All in all, you will need to maintain a watering schedule to keep up with the plant’s needs. Make sure that you give your plant clean water.
During hot summertime, when your plant faces direct exposure to the sun for hours, you will want to water it three times during the week.
But if the moisture is high enough and you commit to periodic misting, two times a week will be more than enough.
During winter, since the plant’s growth will pause for a time, your plant will be perfectly content with just a single watering session until winter passes.
The Right Amount of Water for Hoya Pubicalyx Care
When talking about the quantity of water, it can vary much and will depend on the following:
- The soil you are using (if it is a light variant, you can use a larger quantity of water as the excess amount will simply leak out of the holes at the bottom of the pot. If it a heavy variant, you will need to measure the amount per your plant’s needs).
- The temperature in the room your plant occupies (the hotter it is, the more water your plant will want).
- How much light is your hoya getting ( same as high temperature, you will be adding this factor into consideration when determining the quantity of liquid you will need)?
Your pubicalyx will appreciate some time off to properly dry off, and you should always check if they did dry out properly.
You can do this by simply picking up the potted hoya and determine it’s weight – if you feel any added weight due to the presence of water in the substrate, you can withhold watering for a while longer. Also, you can use soil meters to check if the first few inches o the soil have dried off.
The consequence of inadequate water distribution is most often root rot, so always take special care to avoid this.
Fertilizing Hoya Pubicalyx
What goes hand in hand with low maintenance? You guessed it – low costs. With Hoya pubicalyx care, you won’t be dishing out large sums of money on expensive fertilizers. However, that does not mean there isn’t any need for it.
As these plants aren’t heavy feeders by default, this goes further towards indoor owners’ benefit. Within indoor conditions, you can schedule feedings at a monthly interval, excluding winter.
The growth rate sparks from summer to fall. Their growth will bravely depend on fertilizing as it is an integral part of plant care.
The critical quality of the fertilizer that you give to your plants should be high organic content. These fertilizers tend to be quite smelly, so cover it entirely with soil to cover the smell after dispersing it.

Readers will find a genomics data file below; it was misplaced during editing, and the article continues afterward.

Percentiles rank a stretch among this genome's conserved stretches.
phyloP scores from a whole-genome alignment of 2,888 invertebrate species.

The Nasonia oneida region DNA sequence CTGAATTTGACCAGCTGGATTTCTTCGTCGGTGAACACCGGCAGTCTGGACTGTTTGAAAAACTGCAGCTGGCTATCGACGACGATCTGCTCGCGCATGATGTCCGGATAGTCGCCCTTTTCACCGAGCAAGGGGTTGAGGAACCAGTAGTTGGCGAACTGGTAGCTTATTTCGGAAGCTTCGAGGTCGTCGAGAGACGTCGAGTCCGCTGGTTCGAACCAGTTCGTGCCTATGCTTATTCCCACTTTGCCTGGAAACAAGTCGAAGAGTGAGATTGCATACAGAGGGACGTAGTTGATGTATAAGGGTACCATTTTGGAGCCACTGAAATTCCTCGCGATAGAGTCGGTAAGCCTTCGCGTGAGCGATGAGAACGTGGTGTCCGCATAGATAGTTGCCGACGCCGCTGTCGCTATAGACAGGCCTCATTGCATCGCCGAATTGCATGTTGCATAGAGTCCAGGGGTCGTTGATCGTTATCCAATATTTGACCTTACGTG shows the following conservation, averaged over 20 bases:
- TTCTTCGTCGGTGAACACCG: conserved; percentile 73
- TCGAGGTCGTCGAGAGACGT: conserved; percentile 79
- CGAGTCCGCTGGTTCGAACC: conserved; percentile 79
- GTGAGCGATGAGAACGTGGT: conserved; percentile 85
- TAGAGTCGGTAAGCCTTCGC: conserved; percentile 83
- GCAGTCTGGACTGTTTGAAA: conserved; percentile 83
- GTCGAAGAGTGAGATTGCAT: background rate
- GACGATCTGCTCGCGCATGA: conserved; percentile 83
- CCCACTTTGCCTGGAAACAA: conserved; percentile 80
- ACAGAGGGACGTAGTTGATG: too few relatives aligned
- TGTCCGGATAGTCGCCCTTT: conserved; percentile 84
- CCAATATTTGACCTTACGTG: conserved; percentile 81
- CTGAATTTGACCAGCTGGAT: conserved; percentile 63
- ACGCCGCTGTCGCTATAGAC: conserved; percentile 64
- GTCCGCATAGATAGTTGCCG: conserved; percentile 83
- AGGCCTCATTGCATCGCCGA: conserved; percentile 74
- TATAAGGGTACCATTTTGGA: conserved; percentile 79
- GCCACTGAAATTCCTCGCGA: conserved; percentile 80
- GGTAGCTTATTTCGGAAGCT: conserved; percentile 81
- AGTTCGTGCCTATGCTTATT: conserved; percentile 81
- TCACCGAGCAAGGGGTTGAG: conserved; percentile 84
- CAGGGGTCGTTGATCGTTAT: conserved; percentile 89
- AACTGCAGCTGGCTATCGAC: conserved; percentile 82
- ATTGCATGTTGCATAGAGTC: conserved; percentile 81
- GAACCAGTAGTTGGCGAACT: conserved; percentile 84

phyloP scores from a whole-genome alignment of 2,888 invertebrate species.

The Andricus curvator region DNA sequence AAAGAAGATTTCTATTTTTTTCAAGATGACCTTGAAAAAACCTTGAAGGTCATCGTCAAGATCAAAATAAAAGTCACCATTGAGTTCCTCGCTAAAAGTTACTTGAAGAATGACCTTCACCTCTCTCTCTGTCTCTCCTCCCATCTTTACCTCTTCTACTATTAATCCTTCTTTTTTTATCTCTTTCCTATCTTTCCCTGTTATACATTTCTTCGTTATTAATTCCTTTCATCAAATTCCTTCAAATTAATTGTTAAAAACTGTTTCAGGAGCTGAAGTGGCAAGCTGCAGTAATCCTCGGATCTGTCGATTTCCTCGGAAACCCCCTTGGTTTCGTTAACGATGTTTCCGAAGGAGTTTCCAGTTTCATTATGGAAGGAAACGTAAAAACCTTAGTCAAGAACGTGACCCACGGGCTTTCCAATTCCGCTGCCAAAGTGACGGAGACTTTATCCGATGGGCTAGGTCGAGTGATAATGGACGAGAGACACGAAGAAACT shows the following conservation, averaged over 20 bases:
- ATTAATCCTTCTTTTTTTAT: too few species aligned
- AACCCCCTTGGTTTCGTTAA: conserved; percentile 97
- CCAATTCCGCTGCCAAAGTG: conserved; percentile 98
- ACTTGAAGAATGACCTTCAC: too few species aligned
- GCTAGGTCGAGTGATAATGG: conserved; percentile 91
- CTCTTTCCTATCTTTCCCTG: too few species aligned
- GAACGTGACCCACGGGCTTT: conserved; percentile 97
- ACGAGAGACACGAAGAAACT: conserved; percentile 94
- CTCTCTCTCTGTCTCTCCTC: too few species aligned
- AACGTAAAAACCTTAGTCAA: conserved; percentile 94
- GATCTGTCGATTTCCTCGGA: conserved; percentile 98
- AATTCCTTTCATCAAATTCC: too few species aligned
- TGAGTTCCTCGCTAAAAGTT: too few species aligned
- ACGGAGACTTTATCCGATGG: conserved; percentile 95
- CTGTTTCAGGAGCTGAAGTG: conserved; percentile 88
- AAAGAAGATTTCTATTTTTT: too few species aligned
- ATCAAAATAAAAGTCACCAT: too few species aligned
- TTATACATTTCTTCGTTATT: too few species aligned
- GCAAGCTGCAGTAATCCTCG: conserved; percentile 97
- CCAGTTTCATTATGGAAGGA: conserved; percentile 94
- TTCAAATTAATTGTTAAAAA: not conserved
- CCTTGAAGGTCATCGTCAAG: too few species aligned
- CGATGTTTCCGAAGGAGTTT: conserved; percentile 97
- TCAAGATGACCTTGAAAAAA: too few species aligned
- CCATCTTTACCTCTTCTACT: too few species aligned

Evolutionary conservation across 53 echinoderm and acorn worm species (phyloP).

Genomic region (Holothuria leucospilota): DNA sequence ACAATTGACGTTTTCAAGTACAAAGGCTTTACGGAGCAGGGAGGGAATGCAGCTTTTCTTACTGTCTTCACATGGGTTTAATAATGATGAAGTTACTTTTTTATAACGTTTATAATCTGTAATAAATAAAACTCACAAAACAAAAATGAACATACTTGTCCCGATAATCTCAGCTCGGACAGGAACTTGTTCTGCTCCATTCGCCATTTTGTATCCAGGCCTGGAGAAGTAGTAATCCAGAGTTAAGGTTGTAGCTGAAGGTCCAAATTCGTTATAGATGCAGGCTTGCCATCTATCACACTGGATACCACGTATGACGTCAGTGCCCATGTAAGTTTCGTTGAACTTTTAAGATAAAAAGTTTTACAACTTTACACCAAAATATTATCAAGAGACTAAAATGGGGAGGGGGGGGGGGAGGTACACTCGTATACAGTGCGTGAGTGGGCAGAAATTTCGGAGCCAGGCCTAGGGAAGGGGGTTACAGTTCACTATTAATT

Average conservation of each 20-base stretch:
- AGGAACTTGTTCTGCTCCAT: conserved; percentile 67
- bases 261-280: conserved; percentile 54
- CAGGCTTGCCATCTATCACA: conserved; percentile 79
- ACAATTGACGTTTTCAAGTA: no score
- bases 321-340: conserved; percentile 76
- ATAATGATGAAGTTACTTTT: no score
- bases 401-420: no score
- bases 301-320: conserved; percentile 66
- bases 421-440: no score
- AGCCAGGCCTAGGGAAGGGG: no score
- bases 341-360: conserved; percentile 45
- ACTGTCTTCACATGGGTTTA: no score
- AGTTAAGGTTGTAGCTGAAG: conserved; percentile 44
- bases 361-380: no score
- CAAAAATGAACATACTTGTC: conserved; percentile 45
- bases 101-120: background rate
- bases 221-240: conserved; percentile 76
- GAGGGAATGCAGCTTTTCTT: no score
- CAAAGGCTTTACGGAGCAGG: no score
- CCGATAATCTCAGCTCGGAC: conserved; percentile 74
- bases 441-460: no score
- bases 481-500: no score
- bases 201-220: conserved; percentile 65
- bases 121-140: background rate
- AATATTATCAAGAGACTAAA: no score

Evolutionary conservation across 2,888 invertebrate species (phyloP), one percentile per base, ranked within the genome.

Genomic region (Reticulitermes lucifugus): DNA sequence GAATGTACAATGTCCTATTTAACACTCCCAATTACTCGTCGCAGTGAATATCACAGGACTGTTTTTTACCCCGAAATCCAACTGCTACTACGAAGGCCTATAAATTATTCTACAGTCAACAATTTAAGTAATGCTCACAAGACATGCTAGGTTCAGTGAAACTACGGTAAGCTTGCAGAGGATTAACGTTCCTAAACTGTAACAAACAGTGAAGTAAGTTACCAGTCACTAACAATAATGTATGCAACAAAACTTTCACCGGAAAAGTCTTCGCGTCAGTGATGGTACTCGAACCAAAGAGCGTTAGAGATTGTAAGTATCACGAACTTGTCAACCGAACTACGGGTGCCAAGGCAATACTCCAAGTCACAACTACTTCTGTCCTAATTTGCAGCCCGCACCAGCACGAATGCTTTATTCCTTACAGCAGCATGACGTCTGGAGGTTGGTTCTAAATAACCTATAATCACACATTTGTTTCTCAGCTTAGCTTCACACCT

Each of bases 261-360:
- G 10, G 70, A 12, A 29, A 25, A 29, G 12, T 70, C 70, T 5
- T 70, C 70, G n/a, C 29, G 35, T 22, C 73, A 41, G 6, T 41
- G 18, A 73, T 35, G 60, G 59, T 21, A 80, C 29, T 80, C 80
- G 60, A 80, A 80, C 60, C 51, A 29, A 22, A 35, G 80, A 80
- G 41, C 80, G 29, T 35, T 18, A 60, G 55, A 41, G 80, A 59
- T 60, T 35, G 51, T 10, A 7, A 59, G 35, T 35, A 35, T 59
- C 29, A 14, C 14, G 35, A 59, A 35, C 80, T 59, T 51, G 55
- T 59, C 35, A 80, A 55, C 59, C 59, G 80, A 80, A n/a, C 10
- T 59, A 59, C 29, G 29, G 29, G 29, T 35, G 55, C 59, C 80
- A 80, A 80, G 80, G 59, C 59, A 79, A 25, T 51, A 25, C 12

Fish emulsion and liquid fertilizers tend to be a trendy choice, often applied two times a month during the summer period.
You can stick to this formula and periodically add products enriched with phosphorus or nitrogen when you notice that your plant is close to blooming.
Although not necessary but useful, you can also add slow-release fertilizers such as worm casting to add some extra speed of growth and quicken the process to that illustrious foliage.
Picking the Right Pot
When you care for Hoya pubicalyx, you can be picky about the pot you will take. But it is a good idea to remember that those that dry quickly and aren’t too much spacious are the best choice. This type of hoya prefers to be root bound.
The best” trio” option you can pick out are Terracotta, plastic, or ceramic pots. The choice can vary, depending on your watering schedule and indoor conditions:
- Plastic pots tend to hold a more considerable amount of water than their clay counterparts, making the soil almost always moist, which means you will need to water your plants less.
- Terracotta pots are one of the best out there on the market for aeration and quick-drying. This option is one of the best ones you can make if you tend to give your plants a larger quantity of water or are simply unsure if you are overwatering or under watering them.
- Ceramic variants are similar to the terra cotta option. They give you good aeration, quick-drying, and can withstand immense temperatures without damage. The affordability and a large number of different aesthetic designs are also a plus.
A snug pot with excellent drainage is the deal-breaker you should look out for, and these recommendations tend to possess above-average qualities when it comes to providing hoya pubicalyx care.
Repotting Hoya Pubicalyx
What you have in your hands is a plant whose main characteristics are fast growth and low maintenance, so your experience will generally be stress-free.
Furthermore, a large number of Hoyas have a diverse range of repotting needs, from once or twice a year to a full decade!